Max’s Wine Dive, 207 San Jacinto
La Condesa offers a wonderful Mexican brunch on Sunday, consisting of its version of traditional Mexican dishes, and Mexican street food. Huevos Rancheros, Huevos Condesa (with raised-right rotisserie chicken) Huevos Chilangos (with wild boar chorizo), Huevos Ingleses, Chilaquiles Divorciado (with salsa verde and salsa roja) and Huevos Y Carne Asada, grace the breakfast side of the menu. If you are feeling more like lunch, Flautas con Pollo, Tacos Del Dia, Pescado a la Plancha, Hamburguesa, B.L.A.T., or La Cubanita Condesa will fill you up. There are also a couple of soup and salad options for the less adventurous. La Condesa has some of the best salsas in town, in my opinion. House made Horchata and Agua Frescas are delicious, or opt for a Bloody Mary or an Orange Marmalade Breakfast Margarita. Chef Ortiz is another of our chef’s who sources from local farms. Entrees are $8 to $14. Brunch Saturday and Sunday.
La Condesa, 400 W.2nd
One of the most elaborate brunches in town (and most expensive) is traditional interior Mexican brunch buffet at Fonda San Miguel. This spot will make you feel like you are on vacation in Mexico, with its saltillo tiles, fabulous bar and waiting area complete with parrots and loads of ambience. The buffet is laid out in traditional Mexican bowls filled with Cochinita Pibil, Chicken Mole, Pork Pipian Verde, Chile Rellenos, Chiliquiles, Ensalada de Jicama con Melon, Ensalada de Espinica, Guacamole, and Escabeche. While I usually enjoy a Mimosa or glass of Prosecca with brunch, Fonda’s Mango Margarita is my favorite in town. There is typically a large selection of desserts available, from traditional flan to Tres Leches Cake, Cajeta and Pears. $40 not including drinks. Full Bar. Brunch Sunday only.
Fonda San Miguel, 2330 North Loop
Lambert’s, in the historic Schneider Brothers Building downtown, bills itself as upscale BBQ, (although some purists object to this description), and has an interesting and very hearty brunch on Sundays. The buffet portion of the brunch includes Fruit & Berries, Potato Salad, Jicama and Cilantro Slaw, Deviled Eggs with Caviar, House Smoked Salmon, Breakfast Sausage, Apple Smoked Bacon, Cheddar and Roasted Poblano Grits. The second component of Brunch is the Butcher Block, with Prime Rib, Brisket, Berkshire Pork Ribs, Biscuits, and Mac and Cheese. Also included in the brunch price are the egg dishes, for which you are presented a menu. It includes 2 Eggs Any Style, a Petite Omelette with Cheddar, Goat Cheese, Carmalized Onions, and Chives, Benedict, Hanger Steak Benedict, Brioche French Toast, Smoked Brisket Hash, Blueberry Pancake. And, if you aren’t already in a food coma, there is a serve yourself dessert table, which includes assorted fried and cream pies. I am a fan of the BBQ here, although not traditional Texas style and the Petite Omelette is so good I try to recreate it at home fairly often. Full Bar. $30 not including drinks. Brunch Sunday only.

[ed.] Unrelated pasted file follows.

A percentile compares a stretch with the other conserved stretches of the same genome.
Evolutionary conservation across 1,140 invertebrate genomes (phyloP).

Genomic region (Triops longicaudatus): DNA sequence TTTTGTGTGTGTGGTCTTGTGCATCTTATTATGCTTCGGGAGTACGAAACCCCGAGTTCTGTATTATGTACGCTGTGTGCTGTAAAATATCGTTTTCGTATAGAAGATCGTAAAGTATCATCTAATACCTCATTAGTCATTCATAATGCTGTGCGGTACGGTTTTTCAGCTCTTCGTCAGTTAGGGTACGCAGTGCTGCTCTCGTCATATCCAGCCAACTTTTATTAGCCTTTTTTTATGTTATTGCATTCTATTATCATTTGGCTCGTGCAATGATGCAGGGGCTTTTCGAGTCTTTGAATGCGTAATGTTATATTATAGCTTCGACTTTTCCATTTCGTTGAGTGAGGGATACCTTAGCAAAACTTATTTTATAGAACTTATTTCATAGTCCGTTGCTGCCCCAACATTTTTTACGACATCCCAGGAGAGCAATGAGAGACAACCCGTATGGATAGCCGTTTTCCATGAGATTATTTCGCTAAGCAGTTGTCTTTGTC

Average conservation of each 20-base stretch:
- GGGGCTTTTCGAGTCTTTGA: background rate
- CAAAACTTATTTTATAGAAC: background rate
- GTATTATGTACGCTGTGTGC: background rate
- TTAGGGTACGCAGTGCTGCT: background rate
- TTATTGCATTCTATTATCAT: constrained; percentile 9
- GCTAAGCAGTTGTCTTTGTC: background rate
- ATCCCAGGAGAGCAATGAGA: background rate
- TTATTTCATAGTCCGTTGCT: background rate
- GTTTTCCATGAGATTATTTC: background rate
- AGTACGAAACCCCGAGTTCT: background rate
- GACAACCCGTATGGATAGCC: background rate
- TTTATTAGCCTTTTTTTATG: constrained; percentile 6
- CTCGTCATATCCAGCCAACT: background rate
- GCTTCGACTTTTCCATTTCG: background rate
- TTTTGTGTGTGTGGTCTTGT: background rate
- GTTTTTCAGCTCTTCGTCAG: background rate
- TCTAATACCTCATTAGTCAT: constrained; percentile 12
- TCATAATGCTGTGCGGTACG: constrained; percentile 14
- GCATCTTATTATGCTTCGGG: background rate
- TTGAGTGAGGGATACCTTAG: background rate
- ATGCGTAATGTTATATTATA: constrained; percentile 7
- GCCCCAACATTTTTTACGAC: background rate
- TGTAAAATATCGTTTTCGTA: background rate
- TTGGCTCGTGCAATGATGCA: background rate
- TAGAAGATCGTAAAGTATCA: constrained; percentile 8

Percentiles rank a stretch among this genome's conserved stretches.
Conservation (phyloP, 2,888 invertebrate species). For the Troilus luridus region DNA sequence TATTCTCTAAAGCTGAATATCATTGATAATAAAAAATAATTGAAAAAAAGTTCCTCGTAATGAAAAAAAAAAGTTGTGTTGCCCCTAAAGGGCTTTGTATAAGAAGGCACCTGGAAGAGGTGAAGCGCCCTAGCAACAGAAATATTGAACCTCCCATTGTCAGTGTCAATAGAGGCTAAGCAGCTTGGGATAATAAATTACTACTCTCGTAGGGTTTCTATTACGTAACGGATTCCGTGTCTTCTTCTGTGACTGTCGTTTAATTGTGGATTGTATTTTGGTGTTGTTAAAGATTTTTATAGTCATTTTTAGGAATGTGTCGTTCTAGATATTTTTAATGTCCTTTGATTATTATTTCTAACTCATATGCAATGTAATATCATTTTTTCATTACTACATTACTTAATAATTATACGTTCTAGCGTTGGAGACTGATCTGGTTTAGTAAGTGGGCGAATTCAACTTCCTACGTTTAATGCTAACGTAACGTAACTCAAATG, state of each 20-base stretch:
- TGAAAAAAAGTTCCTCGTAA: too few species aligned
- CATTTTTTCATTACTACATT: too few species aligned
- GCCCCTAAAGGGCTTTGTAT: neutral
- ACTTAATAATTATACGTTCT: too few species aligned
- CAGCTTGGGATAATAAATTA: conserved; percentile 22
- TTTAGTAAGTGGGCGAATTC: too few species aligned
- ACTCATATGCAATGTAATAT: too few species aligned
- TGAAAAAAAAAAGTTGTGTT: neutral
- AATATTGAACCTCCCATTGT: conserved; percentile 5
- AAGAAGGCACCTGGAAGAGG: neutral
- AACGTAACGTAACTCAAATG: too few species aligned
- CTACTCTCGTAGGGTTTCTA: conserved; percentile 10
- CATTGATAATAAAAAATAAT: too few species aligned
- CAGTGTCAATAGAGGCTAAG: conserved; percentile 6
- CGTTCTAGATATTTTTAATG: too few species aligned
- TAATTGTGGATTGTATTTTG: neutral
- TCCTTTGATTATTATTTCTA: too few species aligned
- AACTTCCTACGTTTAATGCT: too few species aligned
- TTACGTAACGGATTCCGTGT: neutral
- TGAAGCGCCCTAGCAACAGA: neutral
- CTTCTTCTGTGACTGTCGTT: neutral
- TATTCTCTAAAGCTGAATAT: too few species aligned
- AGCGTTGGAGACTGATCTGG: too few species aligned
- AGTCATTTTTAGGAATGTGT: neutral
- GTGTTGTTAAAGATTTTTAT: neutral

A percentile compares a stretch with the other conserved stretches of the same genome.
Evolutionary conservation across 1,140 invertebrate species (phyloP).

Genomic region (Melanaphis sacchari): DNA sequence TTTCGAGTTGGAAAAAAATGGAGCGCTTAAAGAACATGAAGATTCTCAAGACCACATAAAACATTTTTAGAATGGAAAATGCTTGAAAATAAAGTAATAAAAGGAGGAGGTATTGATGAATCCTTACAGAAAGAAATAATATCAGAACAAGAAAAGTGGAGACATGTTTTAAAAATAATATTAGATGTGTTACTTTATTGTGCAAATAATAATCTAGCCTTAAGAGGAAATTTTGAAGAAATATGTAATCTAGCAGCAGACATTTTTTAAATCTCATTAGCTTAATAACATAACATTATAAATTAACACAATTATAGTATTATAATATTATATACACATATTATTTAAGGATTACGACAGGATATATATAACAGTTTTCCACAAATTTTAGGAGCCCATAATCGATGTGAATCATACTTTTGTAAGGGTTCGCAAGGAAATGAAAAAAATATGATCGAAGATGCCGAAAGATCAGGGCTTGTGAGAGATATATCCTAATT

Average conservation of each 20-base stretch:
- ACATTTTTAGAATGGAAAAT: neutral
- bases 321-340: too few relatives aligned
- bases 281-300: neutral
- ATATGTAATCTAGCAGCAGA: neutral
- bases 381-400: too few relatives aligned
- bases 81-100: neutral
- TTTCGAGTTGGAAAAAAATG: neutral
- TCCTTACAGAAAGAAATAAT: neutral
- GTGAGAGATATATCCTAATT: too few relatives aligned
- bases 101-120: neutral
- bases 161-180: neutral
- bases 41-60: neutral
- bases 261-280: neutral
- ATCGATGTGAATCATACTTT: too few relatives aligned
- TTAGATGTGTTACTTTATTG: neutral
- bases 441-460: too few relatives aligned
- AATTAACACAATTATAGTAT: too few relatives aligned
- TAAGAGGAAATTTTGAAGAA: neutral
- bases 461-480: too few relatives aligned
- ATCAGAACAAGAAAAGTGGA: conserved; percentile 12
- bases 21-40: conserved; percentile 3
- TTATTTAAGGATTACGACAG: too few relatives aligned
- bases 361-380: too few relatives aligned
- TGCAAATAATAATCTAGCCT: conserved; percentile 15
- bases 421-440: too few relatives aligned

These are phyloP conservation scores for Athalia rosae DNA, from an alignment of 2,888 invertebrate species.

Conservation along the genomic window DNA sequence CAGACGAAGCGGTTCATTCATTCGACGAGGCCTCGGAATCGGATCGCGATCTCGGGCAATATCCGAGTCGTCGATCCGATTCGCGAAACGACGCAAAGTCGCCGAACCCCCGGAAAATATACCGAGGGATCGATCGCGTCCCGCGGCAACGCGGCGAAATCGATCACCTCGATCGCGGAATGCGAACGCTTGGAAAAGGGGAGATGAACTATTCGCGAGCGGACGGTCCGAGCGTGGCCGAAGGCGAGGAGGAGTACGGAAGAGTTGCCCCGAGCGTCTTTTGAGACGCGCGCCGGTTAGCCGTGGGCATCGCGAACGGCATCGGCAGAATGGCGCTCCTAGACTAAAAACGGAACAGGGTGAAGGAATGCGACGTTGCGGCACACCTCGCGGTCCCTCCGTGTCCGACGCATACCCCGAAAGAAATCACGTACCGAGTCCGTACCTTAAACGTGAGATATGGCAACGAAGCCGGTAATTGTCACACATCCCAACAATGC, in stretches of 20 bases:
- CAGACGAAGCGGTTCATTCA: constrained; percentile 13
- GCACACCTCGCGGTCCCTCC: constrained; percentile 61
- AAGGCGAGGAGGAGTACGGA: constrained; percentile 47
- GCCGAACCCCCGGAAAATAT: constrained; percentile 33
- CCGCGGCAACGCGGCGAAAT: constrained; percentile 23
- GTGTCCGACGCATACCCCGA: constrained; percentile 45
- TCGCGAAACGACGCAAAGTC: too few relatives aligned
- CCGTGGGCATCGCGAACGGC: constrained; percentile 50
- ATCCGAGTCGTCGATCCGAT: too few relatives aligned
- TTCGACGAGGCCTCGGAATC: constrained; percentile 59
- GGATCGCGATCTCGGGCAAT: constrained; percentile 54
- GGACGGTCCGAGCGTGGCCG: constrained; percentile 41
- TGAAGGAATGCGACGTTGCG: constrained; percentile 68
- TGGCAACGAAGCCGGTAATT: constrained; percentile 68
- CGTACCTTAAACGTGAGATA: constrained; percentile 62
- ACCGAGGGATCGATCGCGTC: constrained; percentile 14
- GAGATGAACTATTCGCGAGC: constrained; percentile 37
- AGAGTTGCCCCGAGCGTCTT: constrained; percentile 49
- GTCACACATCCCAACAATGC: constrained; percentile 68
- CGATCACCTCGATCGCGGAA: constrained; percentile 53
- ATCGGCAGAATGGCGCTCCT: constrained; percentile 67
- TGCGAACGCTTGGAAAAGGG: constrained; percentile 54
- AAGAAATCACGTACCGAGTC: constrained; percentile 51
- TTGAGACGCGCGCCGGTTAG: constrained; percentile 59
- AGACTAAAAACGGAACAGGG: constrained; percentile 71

Lambert’s, 401 West 2nd Street
One of the oldest and most historic buildings in town, houses another great brunch spot, Moonshine. Also served buffet style, with different serving tables in different rooms, brunch includes Migas, Green Egg Scramble, King Ranch Casserole, Grilled Sausages, Corned Beef Hash, Green Chile Cheese Grits, Cornflake Fried Chicken Tenders, Chicken Fried Steak Tenders, Sprial Ham, Tamale Scramble and Brisket Sliders. Here you can dine inside or out. $16.95, not including drinks. Full Bar. Brunch Sunday only.
Moonshine, 303 Red River Street
Stubb’s BBQ‘s Gospel Brunch is a unique way to spend a Sunday brunchtime meal. The menu features buffet style, Brisket, Sausage, Smoked Chicken, Spinach Enchiladas, Fried Catfish, Buttermilk Pancakes, Bacon, Garlic Cheese Grits, Biscuits, Gravy, Beans, Home fried potatoes, Nopalitos, Fruit Salad, and Assorted Muffins, Pies and Cakes. Not my favorite BBQ in town, but a fun brunch. Head on downstairs with your plate and a custom Bloody Mary, from the Make-it-yourself Bloody Mary Bar and listen to some good old live Gospel music. The bands change from Sunday to Sunday, but you can check the music menu on the website. $18.95 with view of band, $16.95 w/out view of Band, $8.95 kids 10 & under. Cocktails, beer and wine. Brunch Sunday only.
Stubb’s BBQ, 801 Red River
If you are dining with the family, and want to kick it old school, Chez Zee might be for you. It’s a family friendly place north of downtown, with a piano player on Sundays and twinkle lights throughout the restaurant. This North Austin neighborhood spot has too vast a Brunch menu to repeat it all here, including nine Benedicts and seven different Omelettes. The Creme Brulee French Toast is delicious if you prefer a sweeter dish. The Breakfast in Bread French Toast is loaded with fruit, pecans and honey. There are Steak and Eggs, Huevos Rancheros, Breakfast Tacos and my regular order, the Zee Migas. You can order a la carte items or opt for the “Lunch for Brunch” side of the menu featuring Quesadillas, Crab Cakes, Salads and Sandwiches. There really is something for everyone at Chez Zee, including a kids menu. Full Bar. Prices range from $5 to $19. Brunch Saturday and Sunday.
Chez Zee, 5406 Balcones Drive